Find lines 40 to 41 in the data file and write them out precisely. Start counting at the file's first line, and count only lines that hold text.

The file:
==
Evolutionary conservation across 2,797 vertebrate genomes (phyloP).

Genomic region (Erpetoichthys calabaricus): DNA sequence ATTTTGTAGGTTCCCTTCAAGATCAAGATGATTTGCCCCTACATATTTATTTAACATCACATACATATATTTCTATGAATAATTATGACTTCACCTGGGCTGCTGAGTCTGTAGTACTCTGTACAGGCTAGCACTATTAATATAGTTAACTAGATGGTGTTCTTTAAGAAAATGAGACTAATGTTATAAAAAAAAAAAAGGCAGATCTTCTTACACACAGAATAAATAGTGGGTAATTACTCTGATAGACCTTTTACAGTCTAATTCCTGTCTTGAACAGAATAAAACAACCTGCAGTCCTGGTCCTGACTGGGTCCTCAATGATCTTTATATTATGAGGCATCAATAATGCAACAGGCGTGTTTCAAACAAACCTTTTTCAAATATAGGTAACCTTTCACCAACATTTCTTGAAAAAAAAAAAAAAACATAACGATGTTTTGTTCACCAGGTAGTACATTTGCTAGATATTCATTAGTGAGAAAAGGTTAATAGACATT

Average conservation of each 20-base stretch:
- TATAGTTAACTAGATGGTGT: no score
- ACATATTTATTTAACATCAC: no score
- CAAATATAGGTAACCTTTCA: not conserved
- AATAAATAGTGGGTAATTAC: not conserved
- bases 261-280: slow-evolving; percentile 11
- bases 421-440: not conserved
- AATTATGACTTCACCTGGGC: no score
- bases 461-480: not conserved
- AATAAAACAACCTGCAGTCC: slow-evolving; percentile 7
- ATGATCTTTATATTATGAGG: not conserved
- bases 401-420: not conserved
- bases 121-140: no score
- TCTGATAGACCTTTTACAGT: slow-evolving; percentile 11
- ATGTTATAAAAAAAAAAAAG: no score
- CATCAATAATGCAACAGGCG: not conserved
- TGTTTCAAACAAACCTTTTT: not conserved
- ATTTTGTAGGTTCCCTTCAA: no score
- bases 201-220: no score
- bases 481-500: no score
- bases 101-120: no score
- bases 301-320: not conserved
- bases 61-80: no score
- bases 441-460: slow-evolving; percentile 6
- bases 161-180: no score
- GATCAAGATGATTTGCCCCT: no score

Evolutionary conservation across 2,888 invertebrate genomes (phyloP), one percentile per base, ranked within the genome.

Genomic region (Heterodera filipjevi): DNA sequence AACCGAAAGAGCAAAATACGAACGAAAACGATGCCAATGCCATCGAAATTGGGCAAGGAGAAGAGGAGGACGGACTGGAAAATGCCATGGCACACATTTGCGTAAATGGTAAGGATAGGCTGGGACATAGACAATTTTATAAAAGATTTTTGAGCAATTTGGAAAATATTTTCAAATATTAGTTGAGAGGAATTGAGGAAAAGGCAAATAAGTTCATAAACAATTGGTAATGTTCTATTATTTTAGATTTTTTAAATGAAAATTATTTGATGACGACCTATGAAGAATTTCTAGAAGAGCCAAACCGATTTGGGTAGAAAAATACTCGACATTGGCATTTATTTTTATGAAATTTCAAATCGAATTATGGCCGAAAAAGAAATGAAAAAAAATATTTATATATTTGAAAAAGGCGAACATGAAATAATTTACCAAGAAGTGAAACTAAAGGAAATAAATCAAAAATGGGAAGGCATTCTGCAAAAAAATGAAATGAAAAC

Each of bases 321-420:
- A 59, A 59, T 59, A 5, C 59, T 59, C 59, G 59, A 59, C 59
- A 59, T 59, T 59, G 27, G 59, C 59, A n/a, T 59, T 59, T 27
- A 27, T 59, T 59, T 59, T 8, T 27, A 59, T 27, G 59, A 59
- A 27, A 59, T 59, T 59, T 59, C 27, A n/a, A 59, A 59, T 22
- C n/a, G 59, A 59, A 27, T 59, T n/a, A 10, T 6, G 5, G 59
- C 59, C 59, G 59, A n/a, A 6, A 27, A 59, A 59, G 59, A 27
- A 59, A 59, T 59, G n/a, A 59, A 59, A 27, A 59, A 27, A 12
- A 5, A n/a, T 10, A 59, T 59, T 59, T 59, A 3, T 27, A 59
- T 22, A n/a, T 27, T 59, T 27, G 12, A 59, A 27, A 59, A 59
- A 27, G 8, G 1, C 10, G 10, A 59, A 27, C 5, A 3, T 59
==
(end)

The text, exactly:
- T 22, A n/a, T 27, T 59, T 27, G 12, A 59, A 27, A 59, A 59
- A 27, G 8, G 1, C 10, G 10, A 59, A 27, C 5, A 3, T 59